Edward Feser on Teleology

At Edward Feser's blog, he talks about the relations between algorithms, information theory, and teleology. He is addressing the question of whether the algorithm-like behavior that we can observe in the natural world means there is purpose in the natural world. This is addressed in Feser's book, the Last Superstition.

A commenter objected that the regularity of nature cannot be identified with purpose because we do not that the regularity of the seasons, or the shape of planetary orbits serves any identifiable purpose at all, thus we cannot claim this demonstrates teleology in nature.

However, this is something that Feser, like Aquinas before him, actually agrees with. It is not that we can figure out the purpose of creating elliptical orbits, it is rather that orbits are always elliptical that manifests teleology in nature. The very regularity of nature bespeaks a tendency of a certain cause to produce a certain result, more or less frequently. That almost everyone implicitly believes this is one of the strengths of the Aristotelian and Thomist traditions.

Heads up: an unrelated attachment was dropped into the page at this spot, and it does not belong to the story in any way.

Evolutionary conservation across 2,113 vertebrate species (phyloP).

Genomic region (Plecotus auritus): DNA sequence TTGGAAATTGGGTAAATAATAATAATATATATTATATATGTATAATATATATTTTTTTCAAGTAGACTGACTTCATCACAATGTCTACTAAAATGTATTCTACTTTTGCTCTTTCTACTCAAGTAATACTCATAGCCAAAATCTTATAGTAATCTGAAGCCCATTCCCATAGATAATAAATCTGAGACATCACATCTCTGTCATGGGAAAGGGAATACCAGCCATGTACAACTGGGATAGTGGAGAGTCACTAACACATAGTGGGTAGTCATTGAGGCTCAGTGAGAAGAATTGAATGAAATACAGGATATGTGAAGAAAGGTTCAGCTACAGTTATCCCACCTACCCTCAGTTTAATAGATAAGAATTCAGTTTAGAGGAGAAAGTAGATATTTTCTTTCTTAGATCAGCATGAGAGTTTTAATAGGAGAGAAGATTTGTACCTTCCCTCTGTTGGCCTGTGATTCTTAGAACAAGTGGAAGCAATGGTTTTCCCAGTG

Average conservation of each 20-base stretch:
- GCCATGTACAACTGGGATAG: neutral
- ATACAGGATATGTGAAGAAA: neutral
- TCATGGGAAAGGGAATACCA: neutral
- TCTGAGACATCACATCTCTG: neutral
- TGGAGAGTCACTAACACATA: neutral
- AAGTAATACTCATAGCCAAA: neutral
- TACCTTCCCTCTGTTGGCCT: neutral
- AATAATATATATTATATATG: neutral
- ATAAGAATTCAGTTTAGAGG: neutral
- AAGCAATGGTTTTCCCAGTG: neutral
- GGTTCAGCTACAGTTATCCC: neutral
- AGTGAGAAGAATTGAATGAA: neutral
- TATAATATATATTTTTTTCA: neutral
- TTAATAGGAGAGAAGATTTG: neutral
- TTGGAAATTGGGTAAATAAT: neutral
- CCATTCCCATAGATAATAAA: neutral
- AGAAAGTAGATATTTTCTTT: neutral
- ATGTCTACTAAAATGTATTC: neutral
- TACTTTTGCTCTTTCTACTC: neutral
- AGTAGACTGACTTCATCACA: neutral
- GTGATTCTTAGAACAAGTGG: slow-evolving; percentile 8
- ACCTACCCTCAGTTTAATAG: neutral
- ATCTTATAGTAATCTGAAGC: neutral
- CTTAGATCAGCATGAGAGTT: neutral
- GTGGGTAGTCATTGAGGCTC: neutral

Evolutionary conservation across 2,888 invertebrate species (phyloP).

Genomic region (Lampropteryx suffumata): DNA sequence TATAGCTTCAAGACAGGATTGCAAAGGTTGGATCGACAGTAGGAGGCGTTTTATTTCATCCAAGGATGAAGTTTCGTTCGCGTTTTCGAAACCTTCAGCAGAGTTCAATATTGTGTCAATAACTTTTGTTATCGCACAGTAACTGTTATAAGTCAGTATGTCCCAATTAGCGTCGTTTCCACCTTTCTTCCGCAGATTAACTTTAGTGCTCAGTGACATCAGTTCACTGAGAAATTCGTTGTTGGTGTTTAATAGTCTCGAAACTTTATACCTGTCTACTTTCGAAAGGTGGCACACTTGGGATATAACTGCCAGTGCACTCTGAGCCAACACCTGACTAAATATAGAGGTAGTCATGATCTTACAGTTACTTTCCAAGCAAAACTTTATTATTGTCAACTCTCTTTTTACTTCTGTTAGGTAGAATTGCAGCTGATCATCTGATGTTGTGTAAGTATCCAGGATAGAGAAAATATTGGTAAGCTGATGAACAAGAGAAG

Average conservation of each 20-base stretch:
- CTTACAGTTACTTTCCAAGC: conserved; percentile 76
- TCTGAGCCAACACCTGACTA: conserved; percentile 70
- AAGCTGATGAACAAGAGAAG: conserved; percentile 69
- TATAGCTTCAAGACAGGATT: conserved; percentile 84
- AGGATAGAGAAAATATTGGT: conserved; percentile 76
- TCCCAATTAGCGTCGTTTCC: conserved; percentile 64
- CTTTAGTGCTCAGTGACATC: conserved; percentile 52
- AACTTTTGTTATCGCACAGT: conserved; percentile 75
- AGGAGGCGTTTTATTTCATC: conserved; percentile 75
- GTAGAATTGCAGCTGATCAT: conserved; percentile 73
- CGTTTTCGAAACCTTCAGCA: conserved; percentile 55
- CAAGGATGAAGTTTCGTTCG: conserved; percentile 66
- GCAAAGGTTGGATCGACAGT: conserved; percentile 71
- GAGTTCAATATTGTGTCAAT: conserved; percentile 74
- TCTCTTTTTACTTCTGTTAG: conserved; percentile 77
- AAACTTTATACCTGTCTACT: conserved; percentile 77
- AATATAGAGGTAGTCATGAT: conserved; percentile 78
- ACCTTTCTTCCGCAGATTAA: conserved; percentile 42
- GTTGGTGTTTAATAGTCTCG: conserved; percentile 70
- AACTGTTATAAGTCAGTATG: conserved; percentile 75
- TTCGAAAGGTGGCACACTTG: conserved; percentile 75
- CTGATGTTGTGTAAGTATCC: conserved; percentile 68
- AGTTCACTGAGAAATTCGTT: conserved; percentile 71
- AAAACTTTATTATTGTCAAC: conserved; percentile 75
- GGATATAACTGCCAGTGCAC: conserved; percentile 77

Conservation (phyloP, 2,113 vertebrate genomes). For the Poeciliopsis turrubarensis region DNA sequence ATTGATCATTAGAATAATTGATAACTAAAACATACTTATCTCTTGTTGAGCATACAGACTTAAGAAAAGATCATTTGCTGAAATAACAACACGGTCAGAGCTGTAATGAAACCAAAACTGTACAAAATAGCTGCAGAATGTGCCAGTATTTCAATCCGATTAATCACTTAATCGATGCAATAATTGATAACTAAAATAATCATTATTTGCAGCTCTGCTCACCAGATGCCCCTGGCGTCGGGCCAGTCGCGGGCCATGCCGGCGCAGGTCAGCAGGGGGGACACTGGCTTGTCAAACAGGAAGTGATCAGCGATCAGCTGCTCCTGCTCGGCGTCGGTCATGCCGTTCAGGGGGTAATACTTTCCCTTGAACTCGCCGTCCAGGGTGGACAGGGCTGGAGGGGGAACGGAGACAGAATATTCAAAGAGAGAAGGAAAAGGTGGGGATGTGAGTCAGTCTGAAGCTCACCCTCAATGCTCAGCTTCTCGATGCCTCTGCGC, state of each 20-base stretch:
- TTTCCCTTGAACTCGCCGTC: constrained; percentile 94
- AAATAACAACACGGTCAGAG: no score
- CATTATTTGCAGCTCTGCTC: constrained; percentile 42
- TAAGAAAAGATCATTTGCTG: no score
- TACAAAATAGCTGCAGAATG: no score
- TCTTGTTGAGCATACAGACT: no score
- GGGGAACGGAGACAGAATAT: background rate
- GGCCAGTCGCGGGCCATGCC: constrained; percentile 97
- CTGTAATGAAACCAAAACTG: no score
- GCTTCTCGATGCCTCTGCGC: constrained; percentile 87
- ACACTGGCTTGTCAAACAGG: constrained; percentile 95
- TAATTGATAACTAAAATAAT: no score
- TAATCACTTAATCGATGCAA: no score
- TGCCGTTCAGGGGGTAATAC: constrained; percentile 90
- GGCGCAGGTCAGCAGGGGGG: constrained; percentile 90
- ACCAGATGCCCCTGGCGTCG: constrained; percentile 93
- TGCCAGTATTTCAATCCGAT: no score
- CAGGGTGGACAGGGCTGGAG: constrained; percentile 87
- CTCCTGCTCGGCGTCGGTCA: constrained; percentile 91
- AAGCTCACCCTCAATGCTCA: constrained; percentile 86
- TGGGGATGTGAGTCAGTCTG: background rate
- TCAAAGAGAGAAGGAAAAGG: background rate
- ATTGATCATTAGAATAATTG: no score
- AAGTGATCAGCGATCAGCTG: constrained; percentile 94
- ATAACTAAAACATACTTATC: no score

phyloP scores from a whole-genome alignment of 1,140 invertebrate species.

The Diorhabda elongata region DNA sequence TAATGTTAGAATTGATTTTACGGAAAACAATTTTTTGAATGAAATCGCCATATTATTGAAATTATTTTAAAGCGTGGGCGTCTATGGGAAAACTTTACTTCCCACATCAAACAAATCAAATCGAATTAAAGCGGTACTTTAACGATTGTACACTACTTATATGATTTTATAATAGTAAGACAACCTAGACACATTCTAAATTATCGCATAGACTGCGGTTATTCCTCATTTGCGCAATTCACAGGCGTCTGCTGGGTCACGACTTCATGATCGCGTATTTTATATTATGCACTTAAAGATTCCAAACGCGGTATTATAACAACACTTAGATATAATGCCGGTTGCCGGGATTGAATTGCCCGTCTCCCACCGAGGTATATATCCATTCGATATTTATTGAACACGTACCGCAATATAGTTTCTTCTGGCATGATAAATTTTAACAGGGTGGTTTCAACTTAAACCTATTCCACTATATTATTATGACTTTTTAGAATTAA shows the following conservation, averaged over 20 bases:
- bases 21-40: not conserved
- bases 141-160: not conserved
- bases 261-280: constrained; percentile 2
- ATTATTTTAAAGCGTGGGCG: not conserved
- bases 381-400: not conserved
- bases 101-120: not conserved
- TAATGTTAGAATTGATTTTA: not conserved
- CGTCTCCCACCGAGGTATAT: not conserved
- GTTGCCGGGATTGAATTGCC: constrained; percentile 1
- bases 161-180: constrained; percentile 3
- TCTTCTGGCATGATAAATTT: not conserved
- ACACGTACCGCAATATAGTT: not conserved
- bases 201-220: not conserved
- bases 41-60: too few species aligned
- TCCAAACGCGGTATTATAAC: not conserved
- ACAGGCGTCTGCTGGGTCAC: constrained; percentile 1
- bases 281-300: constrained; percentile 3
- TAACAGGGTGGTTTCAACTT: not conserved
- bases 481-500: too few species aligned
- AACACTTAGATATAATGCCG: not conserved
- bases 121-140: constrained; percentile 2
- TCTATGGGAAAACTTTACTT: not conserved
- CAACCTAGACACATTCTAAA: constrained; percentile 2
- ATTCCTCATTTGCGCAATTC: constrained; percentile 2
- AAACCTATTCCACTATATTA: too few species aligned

To extend the argument further, Jim Franklin argues in his article, The Formal Sciences Discover the Philosophers' Stone,that the modern methods of sciences like information theory and cybernetics work in the broad way that they do because they actually work by isolating formal causes, and reasoning from them. This allows us to achieve deductive certainty about real things simply by considering the kinds of relations that arise from form. Feser complains in his article that there is a tendency today to use in-principle explanatory talk of information theory and computer science to explain things like the mind in a materialistic fashion that obscure critical details and make it plausible to believe that the mind is just matter organized in a certain fashion.

This complaint is largely correct, but I think it maybe possible to turn this tendency upon itself, much like the very success of modern science belies the naturalistic interpretations of it,  the reliance upon formal arguments of this kind belie the naturalistic interpretation of science that modern science deals only with material observables, when in fact is extremely common for science to deal with entirely formal, immaterial constructs such as "information" that can be abstracted entirely from the particular material things they are found in. To even speak of information theory is to resurrect essence.

Cross-posted to Dead Philosophers Society